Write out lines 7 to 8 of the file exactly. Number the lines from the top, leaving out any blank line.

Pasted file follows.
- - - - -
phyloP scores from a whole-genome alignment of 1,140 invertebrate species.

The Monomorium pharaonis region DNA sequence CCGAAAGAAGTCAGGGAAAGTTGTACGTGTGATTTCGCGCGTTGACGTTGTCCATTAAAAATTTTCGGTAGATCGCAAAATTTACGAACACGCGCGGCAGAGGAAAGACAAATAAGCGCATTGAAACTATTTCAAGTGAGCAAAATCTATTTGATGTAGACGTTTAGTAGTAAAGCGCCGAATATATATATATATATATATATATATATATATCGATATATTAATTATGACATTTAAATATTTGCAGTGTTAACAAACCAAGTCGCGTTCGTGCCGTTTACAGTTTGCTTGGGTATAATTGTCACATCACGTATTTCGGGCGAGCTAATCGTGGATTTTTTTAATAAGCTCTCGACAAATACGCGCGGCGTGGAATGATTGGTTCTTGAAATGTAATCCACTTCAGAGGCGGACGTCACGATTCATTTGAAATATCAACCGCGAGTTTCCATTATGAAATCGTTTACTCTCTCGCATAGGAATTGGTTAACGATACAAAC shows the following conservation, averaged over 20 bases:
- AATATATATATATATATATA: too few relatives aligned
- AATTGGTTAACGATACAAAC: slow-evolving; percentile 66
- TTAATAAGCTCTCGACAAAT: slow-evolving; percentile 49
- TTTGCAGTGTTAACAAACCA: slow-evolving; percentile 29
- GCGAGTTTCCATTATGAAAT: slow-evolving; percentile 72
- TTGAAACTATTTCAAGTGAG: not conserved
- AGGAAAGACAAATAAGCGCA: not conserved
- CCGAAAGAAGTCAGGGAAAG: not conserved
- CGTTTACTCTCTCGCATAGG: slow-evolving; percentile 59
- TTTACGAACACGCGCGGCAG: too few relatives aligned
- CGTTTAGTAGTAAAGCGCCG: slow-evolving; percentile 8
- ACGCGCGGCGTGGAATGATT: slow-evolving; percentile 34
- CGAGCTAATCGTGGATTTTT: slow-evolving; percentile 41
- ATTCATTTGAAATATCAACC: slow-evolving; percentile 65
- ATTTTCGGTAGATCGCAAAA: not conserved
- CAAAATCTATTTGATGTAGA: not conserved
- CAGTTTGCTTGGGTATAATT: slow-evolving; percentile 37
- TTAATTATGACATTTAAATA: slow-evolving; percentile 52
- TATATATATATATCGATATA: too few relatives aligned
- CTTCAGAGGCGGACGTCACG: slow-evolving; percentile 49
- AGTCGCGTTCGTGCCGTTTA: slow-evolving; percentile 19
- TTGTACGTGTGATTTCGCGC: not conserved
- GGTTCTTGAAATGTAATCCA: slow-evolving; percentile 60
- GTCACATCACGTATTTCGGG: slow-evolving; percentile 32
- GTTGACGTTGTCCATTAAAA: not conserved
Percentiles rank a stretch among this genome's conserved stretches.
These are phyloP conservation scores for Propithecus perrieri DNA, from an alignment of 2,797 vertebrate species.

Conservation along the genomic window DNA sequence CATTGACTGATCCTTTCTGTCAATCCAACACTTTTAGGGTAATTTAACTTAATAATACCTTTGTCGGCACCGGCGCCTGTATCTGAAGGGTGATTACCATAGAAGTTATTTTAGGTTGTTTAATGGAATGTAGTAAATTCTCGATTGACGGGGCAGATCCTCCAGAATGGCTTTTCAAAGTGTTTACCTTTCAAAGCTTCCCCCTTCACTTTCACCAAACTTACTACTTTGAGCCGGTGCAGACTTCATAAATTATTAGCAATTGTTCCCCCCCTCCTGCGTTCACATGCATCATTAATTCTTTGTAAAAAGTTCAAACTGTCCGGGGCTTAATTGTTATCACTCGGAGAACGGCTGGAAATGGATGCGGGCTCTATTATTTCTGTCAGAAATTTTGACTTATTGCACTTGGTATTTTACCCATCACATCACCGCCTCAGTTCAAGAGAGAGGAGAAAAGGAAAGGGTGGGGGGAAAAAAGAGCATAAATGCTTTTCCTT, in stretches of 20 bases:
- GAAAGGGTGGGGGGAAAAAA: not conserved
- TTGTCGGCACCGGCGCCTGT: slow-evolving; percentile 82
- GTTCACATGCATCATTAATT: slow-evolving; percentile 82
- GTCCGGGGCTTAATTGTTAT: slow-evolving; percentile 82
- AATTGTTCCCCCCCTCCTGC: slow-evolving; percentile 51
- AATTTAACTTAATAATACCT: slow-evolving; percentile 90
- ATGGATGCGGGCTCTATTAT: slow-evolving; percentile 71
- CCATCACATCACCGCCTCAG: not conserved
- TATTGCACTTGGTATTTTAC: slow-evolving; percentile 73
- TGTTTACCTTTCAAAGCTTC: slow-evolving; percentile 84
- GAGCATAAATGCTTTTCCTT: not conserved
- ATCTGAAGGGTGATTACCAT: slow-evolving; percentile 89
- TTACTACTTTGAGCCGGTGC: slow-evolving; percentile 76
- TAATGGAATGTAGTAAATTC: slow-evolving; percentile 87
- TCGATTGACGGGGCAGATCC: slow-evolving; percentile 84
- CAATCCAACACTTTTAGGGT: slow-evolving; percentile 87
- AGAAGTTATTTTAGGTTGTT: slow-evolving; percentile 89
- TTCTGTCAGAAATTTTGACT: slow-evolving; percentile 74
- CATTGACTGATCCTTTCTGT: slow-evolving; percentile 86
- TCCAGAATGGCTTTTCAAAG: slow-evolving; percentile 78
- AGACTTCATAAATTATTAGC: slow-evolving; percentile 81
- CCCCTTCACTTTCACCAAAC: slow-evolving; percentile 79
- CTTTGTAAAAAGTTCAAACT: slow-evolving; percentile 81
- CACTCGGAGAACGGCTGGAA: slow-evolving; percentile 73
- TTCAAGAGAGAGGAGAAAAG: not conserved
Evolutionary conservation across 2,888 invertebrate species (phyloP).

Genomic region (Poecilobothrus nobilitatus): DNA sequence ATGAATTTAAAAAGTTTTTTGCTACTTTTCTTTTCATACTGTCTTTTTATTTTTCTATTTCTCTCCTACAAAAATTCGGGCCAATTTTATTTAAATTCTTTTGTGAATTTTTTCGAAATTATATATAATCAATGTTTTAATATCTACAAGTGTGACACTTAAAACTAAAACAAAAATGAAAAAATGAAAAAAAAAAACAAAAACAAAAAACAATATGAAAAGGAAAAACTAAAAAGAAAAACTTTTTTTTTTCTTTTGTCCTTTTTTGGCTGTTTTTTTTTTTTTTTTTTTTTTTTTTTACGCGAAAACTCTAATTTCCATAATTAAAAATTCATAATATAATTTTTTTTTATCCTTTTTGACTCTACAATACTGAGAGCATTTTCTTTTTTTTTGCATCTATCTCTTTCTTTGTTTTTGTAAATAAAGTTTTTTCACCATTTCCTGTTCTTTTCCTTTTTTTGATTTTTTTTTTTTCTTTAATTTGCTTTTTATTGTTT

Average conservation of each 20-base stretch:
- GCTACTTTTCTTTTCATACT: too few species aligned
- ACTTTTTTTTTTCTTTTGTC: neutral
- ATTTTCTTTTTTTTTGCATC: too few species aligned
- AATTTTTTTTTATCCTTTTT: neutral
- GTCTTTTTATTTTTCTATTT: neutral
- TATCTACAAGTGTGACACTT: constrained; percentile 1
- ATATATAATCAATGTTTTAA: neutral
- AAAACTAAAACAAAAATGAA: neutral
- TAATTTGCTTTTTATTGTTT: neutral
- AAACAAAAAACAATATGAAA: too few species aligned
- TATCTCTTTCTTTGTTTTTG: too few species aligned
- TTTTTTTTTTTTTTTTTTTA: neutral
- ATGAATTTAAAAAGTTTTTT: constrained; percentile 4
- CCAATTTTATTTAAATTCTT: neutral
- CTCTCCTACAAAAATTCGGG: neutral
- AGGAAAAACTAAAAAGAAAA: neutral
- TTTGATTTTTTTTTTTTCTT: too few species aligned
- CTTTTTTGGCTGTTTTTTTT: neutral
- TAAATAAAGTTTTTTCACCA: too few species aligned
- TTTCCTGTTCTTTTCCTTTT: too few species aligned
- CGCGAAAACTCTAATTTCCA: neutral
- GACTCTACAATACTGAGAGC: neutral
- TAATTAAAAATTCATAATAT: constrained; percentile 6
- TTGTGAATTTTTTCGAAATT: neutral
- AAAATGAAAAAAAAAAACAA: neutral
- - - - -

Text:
- GCGAGTTTCCATTATGAAAT: slow-evolving; percentile 72
- TTGAAACTATTTCAAGTGAG: not conserved